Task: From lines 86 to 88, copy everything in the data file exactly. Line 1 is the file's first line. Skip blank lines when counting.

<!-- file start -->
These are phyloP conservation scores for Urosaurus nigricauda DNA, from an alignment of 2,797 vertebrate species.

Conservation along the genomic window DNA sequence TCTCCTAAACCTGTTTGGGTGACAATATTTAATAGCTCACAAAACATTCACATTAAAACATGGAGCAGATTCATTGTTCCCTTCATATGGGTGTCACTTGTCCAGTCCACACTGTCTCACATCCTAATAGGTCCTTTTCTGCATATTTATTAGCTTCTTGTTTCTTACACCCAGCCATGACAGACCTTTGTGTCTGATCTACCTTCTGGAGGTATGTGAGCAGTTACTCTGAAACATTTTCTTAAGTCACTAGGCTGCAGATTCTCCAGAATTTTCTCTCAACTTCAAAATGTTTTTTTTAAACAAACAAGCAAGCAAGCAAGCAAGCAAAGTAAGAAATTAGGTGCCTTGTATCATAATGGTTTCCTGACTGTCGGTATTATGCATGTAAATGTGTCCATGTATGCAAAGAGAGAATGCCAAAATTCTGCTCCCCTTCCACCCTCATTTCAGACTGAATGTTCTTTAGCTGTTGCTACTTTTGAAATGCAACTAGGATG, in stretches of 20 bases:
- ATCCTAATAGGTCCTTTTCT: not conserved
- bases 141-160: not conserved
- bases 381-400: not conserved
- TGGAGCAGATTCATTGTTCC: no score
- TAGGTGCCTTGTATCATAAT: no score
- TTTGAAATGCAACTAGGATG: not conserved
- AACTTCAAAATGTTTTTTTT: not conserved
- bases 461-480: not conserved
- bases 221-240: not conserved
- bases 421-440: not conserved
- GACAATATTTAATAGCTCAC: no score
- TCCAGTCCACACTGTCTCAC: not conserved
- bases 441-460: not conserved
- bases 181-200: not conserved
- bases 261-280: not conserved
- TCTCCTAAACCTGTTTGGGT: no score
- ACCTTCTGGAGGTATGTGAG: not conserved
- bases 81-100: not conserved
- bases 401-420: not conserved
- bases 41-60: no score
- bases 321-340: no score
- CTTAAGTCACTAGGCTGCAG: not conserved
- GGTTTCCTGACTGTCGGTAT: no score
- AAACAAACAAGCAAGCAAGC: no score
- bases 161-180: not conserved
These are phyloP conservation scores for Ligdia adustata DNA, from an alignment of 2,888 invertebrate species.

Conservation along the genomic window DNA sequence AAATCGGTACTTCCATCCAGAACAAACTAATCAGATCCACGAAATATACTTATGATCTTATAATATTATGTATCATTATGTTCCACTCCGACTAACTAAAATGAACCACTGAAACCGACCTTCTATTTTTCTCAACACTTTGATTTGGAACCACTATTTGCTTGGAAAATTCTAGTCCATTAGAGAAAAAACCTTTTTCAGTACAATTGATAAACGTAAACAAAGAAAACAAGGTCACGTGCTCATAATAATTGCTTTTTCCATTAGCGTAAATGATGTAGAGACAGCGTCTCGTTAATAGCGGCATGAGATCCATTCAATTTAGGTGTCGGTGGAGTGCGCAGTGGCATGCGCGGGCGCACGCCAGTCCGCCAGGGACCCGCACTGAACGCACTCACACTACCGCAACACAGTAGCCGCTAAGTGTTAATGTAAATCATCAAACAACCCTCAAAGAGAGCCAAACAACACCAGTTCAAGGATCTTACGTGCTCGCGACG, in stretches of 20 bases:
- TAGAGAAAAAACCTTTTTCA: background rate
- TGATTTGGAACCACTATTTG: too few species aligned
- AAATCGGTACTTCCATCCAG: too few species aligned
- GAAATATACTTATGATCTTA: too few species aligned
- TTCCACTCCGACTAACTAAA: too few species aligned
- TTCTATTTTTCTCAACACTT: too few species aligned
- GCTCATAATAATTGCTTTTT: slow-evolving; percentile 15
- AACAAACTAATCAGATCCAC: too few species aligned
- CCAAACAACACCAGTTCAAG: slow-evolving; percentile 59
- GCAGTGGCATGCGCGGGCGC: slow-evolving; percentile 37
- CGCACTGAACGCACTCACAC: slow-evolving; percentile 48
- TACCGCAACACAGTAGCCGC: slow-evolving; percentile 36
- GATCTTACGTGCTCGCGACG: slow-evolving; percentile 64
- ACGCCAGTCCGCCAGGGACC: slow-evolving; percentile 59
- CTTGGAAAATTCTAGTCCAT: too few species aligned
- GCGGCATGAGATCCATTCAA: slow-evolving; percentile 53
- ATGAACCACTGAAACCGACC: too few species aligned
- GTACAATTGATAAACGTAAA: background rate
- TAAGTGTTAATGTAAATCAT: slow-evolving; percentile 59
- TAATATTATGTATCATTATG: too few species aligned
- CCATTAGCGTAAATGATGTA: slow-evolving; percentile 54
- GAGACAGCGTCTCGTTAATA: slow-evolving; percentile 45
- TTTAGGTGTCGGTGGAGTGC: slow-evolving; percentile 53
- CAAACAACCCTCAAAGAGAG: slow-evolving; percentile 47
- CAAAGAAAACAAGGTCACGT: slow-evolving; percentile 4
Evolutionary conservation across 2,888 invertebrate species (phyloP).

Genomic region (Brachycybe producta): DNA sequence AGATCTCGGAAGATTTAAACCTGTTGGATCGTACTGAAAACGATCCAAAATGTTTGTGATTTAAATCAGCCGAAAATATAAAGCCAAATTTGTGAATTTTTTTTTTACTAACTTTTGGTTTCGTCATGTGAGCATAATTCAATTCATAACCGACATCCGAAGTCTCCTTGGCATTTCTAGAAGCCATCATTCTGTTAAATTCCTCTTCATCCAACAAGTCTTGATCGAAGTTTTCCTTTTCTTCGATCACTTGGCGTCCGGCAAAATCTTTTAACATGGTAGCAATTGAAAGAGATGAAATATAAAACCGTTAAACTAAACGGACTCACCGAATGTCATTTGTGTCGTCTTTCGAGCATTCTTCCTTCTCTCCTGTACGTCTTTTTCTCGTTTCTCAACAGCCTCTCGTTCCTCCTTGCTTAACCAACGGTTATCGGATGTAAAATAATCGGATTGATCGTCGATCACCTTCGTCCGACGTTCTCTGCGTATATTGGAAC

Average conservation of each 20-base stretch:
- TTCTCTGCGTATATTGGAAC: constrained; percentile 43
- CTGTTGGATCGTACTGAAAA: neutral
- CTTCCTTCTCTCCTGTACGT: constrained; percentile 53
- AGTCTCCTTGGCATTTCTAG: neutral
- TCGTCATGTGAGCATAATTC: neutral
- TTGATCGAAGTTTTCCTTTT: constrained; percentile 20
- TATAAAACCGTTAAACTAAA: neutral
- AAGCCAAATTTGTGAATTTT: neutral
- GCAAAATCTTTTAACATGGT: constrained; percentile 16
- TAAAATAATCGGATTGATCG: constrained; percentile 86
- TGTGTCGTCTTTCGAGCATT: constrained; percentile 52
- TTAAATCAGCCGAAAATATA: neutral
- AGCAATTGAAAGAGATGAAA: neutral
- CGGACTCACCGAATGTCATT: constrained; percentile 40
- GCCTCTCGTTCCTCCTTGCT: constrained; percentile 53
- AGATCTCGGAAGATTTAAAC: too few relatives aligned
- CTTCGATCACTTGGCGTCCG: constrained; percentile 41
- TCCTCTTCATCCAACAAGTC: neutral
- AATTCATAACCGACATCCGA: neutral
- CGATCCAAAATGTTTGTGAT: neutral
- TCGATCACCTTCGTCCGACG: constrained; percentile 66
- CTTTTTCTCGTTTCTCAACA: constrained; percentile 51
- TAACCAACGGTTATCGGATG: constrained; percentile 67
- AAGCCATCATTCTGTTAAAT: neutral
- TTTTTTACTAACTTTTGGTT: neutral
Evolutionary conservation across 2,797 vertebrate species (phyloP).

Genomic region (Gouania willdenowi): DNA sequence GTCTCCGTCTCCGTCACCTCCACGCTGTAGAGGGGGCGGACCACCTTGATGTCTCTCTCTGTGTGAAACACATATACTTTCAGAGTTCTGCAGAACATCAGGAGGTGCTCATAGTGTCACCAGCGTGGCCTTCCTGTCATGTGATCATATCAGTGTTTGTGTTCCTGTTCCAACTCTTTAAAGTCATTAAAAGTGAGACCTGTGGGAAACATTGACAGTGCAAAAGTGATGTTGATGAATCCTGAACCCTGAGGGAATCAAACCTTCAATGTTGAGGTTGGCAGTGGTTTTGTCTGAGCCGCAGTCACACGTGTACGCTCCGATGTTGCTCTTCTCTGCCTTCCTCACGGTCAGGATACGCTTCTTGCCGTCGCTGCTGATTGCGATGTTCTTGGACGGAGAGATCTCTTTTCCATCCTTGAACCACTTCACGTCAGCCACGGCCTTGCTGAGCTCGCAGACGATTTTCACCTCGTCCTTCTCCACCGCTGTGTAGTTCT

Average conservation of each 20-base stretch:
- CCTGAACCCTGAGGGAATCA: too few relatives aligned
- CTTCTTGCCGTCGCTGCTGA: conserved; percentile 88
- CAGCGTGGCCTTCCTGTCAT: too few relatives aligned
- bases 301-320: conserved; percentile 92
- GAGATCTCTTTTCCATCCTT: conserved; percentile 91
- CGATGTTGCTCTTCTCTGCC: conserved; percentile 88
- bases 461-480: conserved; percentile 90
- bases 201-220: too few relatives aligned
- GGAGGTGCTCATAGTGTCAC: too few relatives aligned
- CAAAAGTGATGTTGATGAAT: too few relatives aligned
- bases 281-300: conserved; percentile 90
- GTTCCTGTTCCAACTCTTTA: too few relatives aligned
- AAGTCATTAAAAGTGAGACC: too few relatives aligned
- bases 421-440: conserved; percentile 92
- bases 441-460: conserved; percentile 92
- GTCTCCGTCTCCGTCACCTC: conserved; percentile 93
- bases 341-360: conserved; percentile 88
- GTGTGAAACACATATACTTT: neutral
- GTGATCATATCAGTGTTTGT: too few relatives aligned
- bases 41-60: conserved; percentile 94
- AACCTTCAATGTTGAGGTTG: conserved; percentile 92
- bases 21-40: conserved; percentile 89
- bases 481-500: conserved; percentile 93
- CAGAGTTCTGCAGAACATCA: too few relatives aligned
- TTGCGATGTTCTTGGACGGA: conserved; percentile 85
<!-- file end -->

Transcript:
- CCTGAACCCTGAGGGAATCA: too few relatives aligned
- CTTCTTGCCGTCGCTGCTGA: conserved; percentile 88
- CAGCGTGGCCTTCCTGTCAT: too few relatives aligned